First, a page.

These inorganic particles can have a substantially monodisperse size distribution or a polymodal distribution obtained by blending two or more substantially monodisperse distributions. The inorganic oxide particles are typically non-aggregated (substantially discrete), as aggregation can result in precipitation of the inorganic oxide particles or gelation of the hardcoat. The inorganic oxide particles are typically colloidal in size, having an average particle diameter of 5 nanometers to 100 nanometers. These size ranges facilitate dispersion of the inorganic oxide particles into the binder resin and provide ceramers with desirable surface properties and optical clarity. The average particle size of the inorganic oxide particles can be measured using transmission electron microscopy to count the number of inorganic oxide particles of a given diameter. Inorganic oxide particles include colloidal silica, colloidal titania, colloidal alumina, colloidal zirconia, colloidal vanadia, colloidal chromia, colloidal iron oxide, colloidal antimony oxide, colloidal tin oxide, and mixtures thereof. Most preferably, the particles are formed of silicon dioxide (SiO2).

The surface particles are modified with polymer coatings designed to have alkyl or fluoroinated alkyl groups, and mixtures thereof, that have reactive functionality towards the fluoropolymer. Such functionalities include mercaptan, vinyl, acrylate and others believed to enhance the interaction between the inorganic particles and low index fluoropolymers, especially those containing chloro, bromo, iodo or alkoxysilane cure site monomers. Specific surface modifying agents contemplated by this invention include but are not limited to 3-methacryloxypropyltrimethoxysilane A174 OSI Specialties Chemical), vinyl trialkoxy silanes such as trimethoxy and triethoxy silane and hexamethydisilizane (available from Aldrich Co).

These vinylidene fluoride containing fluoropolymers are known to enable grafting with chemical species having nucleophilic groups such as —NH2, —SH, and —OH via dehydrofluorination and Michael addition processes.

Sol Gel Precursor

Reagents such as TEOS or Vinyl TEOS are well known to form stable three-dimensional silica networks (i.e. siloxane networks). The introduction of TEOS or Vinyl TEOS to the composition of the low refractive index layer 20 therefore enhances the mechanical durability and scratch resistance of the cured coating by forming the afore-mentioned network within cured coating layer.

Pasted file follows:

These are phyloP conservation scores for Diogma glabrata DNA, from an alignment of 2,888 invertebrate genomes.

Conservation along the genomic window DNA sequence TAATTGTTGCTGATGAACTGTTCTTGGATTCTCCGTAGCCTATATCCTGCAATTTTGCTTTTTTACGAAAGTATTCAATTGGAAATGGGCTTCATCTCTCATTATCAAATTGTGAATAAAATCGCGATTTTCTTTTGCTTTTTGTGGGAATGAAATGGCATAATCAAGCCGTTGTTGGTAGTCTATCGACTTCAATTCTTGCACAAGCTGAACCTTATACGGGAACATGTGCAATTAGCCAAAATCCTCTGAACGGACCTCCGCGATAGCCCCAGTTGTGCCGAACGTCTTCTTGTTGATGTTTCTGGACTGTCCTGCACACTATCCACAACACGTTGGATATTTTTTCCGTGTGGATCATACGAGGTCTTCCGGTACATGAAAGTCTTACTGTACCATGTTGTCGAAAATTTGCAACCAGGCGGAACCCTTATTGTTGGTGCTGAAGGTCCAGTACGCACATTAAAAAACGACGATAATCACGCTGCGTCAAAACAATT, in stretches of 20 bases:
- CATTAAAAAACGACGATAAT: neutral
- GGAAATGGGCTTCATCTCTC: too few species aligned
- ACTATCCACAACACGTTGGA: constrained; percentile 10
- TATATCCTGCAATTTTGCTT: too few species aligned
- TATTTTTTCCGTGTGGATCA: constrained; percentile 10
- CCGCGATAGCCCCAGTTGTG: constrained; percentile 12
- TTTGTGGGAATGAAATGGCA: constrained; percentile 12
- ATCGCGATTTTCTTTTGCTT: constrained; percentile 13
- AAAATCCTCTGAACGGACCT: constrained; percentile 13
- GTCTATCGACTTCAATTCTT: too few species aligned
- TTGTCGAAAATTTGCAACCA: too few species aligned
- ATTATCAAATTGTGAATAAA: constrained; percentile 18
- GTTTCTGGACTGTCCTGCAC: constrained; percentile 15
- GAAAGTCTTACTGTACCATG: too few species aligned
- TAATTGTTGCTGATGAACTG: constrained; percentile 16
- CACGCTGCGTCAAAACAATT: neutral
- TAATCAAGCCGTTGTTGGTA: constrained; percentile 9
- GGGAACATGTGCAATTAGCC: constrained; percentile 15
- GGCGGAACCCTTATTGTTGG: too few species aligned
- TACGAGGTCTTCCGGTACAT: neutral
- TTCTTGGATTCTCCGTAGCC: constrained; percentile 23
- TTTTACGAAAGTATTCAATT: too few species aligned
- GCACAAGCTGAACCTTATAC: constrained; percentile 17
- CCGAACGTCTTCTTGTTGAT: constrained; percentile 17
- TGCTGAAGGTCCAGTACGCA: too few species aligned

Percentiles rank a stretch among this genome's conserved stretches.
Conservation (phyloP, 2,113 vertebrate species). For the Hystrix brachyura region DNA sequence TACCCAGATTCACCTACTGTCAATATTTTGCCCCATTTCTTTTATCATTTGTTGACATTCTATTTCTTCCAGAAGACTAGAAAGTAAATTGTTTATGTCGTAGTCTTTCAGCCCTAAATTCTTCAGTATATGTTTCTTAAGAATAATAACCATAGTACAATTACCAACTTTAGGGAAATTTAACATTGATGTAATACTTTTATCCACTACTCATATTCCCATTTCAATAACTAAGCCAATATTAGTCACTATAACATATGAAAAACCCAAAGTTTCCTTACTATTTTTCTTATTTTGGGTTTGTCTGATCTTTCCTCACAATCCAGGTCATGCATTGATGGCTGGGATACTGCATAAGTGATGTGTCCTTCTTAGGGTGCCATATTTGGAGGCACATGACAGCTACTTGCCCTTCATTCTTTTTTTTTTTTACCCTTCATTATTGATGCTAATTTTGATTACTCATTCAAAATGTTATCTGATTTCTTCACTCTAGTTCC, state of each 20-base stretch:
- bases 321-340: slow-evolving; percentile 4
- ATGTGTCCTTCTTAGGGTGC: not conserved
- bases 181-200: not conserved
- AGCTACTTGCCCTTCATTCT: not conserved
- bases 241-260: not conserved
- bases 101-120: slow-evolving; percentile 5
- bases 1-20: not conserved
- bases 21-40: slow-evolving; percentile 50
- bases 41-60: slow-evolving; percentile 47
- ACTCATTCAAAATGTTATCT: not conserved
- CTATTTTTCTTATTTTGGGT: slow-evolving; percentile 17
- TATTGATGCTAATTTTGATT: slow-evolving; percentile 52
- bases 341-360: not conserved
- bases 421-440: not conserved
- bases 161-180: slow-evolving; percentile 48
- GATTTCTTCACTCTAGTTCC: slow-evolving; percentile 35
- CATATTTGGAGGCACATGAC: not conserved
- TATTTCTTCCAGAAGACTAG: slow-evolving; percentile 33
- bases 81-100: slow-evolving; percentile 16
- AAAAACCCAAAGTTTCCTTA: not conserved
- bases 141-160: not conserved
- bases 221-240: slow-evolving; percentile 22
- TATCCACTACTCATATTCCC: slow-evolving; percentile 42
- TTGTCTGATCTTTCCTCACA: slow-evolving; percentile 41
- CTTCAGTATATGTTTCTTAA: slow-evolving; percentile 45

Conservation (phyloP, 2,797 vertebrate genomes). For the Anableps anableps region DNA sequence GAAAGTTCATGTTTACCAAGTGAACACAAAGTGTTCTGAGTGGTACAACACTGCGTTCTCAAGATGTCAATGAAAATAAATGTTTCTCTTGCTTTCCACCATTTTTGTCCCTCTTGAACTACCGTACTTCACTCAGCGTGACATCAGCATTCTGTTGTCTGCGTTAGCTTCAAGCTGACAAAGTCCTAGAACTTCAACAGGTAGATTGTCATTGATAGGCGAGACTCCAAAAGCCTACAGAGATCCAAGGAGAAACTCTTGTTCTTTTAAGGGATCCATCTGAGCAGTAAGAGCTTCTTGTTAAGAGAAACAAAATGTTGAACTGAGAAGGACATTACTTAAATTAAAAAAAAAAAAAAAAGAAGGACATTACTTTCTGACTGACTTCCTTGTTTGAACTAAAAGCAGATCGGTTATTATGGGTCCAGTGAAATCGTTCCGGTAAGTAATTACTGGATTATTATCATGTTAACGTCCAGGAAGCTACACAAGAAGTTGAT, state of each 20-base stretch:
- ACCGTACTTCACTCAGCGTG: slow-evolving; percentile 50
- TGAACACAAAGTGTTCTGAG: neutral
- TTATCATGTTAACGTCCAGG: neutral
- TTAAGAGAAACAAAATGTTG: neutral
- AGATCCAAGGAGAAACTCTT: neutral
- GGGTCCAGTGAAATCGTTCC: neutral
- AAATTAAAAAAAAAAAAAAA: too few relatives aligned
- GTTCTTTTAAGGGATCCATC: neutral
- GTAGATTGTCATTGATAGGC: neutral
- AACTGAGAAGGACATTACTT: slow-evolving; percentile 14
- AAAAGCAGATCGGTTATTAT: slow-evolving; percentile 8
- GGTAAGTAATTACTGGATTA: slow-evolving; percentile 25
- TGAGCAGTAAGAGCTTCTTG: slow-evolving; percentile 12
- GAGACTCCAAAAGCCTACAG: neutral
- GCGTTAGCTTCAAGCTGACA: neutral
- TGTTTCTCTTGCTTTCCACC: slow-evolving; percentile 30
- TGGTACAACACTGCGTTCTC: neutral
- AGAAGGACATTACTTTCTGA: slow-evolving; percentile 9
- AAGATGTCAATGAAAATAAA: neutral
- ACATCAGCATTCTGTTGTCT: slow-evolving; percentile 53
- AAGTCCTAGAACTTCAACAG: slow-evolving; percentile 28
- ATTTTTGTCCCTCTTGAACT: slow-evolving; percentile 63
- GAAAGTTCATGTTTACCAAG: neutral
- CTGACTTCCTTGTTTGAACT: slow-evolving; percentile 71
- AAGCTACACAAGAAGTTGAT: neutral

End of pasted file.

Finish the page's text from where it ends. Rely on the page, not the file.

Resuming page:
While TEOS and Vinyl TEOS are preferred in the present invention, other tetralkoxysilane and trialkoxysilane materials may be utilized as the sol gel precursor. For example, other trialkoxysilane materials include methyl trialkoxysilane, ethyl trialkoxysilane, and higher alkyl trialkoxysilanes.

Photoinitiators and Additives

To facilitate curing, polymerizable compositions according to the present invention may further comprise at least one free-radical photoinitiator. Typically, if such an initiator photoinitiator is present, it comprises less than about 10 percent by weight, more typically less than about 5 percent of the polymerizable composition, based on the total weight of the polymerizable composition.

Free-radical curing techniques are well known in the art and include, for example, thermal curing methods as well as radiation curing methods such as electron beam or ultraviolet radiation. Further details concerning free radical thermal and photopolymerization techniques may be found in, for example, U.S. Pat. No. 4,654,233 (Grant et al.); U.S. Pat. No. 4,855,184 (Klun et al.); and U.S. Pat. No. 6,224,949 (Wright et al.).

Useful free-radical photoinitiators include, for example, those known as useful in the UV cure of acrylate polymers. Such initiators include benzophenone and its derivatives; benzoin, alpha-methylbenzoin, alpha-phenylbenzoin, alpha-allylbenzoin, alpha-benzylbenzoin; benzoin ethers such as benzil dimethyl ketal (commercially available under the trade designation “IRGACURE 651” from Ciba Specialty Chemicals Corporation of Tarrytown, N.Y.), benzoin methyl ether, benzoin ethyl ether, benzoin n-butyl ether; acetophenone and its derivatives such as 2-hydroxy-2-methyl-1-phenyl-1-propanone (commercially available under the trade designation “DAROCUR 1173” from Ciba Specialty Chemicals Corporation) and 1-hydroxycyclohexyl phenyl ketone (commercially available under the trade designation “IRGACURE 184”, also from Ciba Specialty Chemicals Corporation); 2-methyl-1-[4-(methylthio)phenyl]-2-(4-morpholinyl)-1-propanone commercially available under the trade designation “IRGACURE 907”, also from Ciba Specialty Chemicals Corporation); 2-benzyl-2-(dimethylamino)-1-[4-(4-morpholinyl)phenyl]-1-butanone commercially available under the trade designation “IRGACURE 369” from Ciba Specialty Chemicals Corporation); aromatic ketones such as benzophenone and its derivatives and anthraquinone and its derivatives; onium salts such as diazonium salts, iodonium salts, sulfonium salts; titanium complexes such as, for example, that which is commercially available under the trade designation “CGI 784 DC”, also from Ciba Specialty Chemicals Corporation); halomethylnitrobenzenes; and mono- and bis-acylphosphines such as those available from Ciba Specialty Chemicals Corporation under the trade designations “IRGACURE 1700”, “IRGACURE 1800”, “IRGACURE 1850”, “IRGACURE 819” “IRGACURE 2005”, “IRGACURE 2010”, “IRGACURE 2020” and “DAROCUR 4265”. Combinations of two or more photoinitiators may be used. Further, sensitizers such as 2-isopropyl thioxanthone, commercially available from First Chemical Corporation, Pascagoula, Miss., may be used in conjunction with photoinitiator(s) such as “IRGACURE 369”.